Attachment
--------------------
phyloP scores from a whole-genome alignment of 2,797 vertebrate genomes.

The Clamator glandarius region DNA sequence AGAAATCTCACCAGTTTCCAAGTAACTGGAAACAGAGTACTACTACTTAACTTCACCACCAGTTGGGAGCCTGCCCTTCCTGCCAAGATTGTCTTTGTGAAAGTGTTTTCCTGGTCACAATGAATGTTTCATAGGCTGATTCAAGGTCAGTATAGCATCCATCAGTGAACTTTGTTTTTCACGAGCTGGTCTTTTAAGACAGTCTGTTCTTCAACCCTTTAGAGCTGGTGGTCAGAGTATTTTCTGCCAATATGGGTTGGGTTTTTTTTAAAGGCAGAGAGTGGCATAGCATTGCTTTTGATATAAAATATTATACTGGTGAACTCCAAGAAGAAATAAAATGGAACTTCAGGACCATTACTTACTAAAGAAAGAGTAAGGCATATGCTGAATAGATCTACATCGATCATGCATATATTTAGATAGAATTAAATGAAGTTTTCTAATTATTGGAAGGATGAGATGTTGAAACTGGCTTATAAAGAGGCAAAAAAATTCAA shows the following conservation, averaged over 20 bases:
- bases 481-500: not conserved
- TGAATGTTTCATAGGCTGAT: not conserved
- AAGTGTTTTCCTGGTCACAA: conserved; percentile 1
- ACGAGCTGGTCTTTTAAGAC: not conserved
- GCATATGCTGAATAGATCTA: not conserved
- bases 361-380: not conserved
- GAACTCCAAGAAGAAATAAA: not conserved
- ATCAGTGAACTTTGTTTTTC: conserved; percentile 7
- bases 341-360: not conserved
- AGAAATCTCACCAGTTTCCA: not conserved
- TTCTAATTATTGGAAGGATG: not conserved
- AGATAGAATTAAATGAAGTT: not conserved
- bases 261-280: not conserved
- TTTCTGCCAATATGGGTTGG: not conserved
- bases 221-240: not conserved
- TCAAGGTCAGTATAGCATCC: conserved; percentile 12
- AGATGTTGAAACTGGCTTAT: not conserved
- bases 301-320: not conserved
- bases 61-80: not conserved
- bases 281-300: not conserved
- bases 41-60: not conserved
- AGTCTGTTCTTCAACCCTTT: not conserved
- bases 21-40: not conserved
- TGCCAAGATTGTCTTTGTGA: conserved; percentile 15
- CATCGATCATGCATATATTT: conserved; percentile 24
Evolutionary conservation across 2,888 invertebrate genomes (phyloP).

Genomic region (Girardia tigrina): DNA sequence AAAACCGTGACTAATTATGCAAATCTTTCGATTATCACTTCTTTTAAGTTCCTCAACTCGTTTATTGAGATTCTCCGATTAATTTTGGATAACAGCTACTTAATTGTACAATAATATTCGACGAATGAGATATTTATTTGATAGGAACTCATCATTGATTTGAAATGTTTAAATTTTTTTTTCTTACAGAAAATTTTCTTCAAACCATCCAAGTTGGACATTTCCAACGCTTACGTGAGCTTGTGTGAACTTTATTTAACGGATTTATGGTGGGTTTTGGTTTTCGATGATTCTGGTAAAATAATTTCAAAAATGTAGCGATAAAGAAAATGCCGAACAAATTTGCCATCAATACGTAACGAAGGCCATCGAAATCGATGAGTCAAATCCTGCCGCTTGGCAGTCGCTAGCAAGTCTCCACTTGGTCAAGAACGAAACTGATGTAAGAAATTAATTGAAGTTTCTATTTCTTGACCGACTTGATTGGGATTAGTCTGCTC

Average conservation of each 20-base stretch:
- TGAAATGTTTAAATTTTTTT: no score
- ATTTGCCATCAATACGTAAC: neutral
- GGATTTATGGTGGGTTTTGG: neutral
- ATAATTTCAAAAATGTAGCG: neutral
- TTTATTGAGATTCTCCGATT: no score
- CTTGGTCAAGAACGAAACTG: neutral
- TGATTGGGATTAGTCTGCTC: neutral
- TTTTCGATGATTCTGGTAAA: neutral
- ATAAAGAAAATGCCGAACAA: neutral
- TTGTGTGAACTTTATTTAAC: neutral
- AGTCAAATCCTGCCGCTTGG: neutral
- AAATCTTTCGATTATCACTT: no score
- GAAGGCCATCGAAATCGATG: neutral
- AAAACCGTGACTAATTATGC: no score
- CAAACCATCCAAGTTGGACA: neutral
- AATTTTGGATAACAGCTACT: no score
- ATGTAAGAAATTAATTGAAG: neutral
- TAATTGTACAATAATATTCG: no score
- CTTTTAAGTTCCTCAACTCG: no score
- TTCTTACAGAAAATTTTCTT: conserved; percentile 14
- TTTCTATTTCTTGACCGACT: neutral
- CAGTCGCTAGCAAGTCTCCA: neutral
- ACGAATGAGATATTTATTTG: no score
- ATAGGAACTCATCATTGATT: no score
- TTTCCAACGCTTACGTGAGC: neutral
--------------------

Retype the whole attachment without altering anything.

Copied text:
phyloP scores from a whole-genome alignment of 2,797 vertebrate genomes.

The Clamator glandarius region DNA sequence AGAAATCTCACCAGTTTCCAAGTAACTGGAAACAGAGTACTACTACTTAACTTCACCACCAGTTGGGAGCCTGCCCTTCCTGCCAAGATTGTCTTTGTGAAAGTGTTTTCCTGGTCACAATGAATGTTTCATAGGCTGATTCAAGGTCAGTATAGCATCCATCAGTGAACTTTGTTTTTCACGAGCTGGTCTTTTAAGACAGTCTGTTCTTCAACCCTTTAGAGCTGGTGGTCAGAGTATTTTCTGCCAATATGGGTTGGGTTTTTTTTAAAGGCAGAGAGTGGCATAGCATTGCTTTTGATATAAAATATTATACTGGTGAACTCCAAGAAGAAATAAAATGGAACTTCAGGACCATTACTTACTAAAGAAAGAGTAAGGCATATGCTGAATAGATCTACATCGATCATGCATATATTTAGATAGAATTAAATGAAGTTTTCTAATTATTGGAAGGATGAGATGTTGAAACTGGCTTATAAAGAGGCAAAAAAATTCAA shows the following conservation, averaged over 20 bases:
- bases 481-500: not conserved
- TGAATGTTTCATAGGCTGAT: not conserved
- AAGTGTTTTCCTGGTCACAA: conserved; percentile 1
- ACGAGCTGGTCTTTTAAGAC: not conserved
- GCATATGCTGAATAGATCTA: not conserved
- bases 361-380: not conserved
- GAACTCCAAGAAGAAATAAA: not conserved
- ATCAGTGAACTTTGTTTTTC: conserved; percentile 7
- bases 341-360: not conserved
- AGAAATCTCACCAGTTTCCA: not conserved
- TTCTAATTATTGGAAGGATG: not conserved
- AGATAGAATTAAATGAAGTT: not conserved
- bases 261-280: not conserved
- TTTCTGCCAATATGGGTTGG: not conserved
- bases 221-240: not conserved
- TCAAGGTCAGTATAGCATCC: conserved; percentile 12
- AGATGTTGAAACTGGCTTAT: not conserved
- bases 301-320: not conserved
- bases 61-80: not conserved
- bases 281-300: not conserved
- bases 41-60: not conserved
- AGTCTGTTCTTCAACCCTTT: not conserved
- bases 21-40: not conserved
- TGCCAAGATTGTCTTTGTGA: conserved; percentile 15
- CATCGATCATGCATATATTT: conserved; percentile 24
Evolutionary conservation across 2,888 invertebrate genomes (phyloP).

Genomic region (Girardia tigrina): DNA sequence AAAACCGTGACTAATTATGCAAATCTTTCGATTATCACTTCTTTTAAGTTCCTCAACTCGTTTATTGAGATTCTCCGATTAATTTTGGATAACAGCTACTTAATTGTACAATAATATTCGACGAATGAGATATTTATTTGATAGGAACTCATCATTGATTTGAAATGTTTAAATTTTTTTTTCTTACAGAAAATTTTCTTCAAACCATCCAAGTTGGACATTTCCAACGCTTACGTGAGCTTGTGTGAACTTTATTTAACGGATTTATGGTGGGTTTTGGTTTTCGATGATTCTGGTAAAATAATTTCAAAAATGTAGCGATAAAGAAAATGCCGAACAAATTTGCCATCAATACGTAACGAAGGCCATCGAAATCGATGAGTCAAATCCTGCCGCTTGGCAGTCGCTAGCAAGTCTCCACTTGGTCAAGAACGAAACTGATGTAAGAAATTAATTGAAGTTTCTATTTCTTGACCGACTTGATTGGGATTAGTCTGCTC

Average conservation of each 20-base stretch:
- TGAAATGTTTAAATTTTTTT: no score
- ATTTGCCATCAATACGTAAC: neutral
- GGATTTATGGTGGGTTTTGG: neutral
- ATAATTTCAAAAATGTAGCG: neutral
- TTTATTGAGATTCTCCGATT: no score
- CTTGGTCAAGAACGAAACTG: neutral
- TGATTGGGATTAGTCTGCTC: neutral
- TTTTCGATGATTCTGGTAAA: neutral
- ATAAAGAAAATGCCGAACAA: neutral
- TTGTGTGAACTTTATTTAAC: neutral
- AGTCAAATCCTGCCGCTTGG: neutral
- AAATCTTTCGATTATCACTT: no score
- GAAGGCCATCGAAATCGATG: neutral
- AAAACCGTGACTAATTATGC: no score
- CAAACCATCCAAGTTGGACA: neutral
- AATTTTGGATAACAGCTACT: no score
- ATGTAAGAAATTAATTGAAG: neutral
- TAATTGTACAATAATATTCG: no score
- CTTTTAAGTTCCTCAACTCG: no score
- TTCTTACAGAAAATTTTCTT: conserved; percentile 14
- TTTCTATTTCTTGACCGACT: neutral
- CAGTCGCTAGCAAGTCTCCA: neutral
- ACGAATGAGATATTTATTTG: no score
- ATAGGAACTCATCATTGATT: no score
- TTTCCAACGCTTACGTGAGC: neutral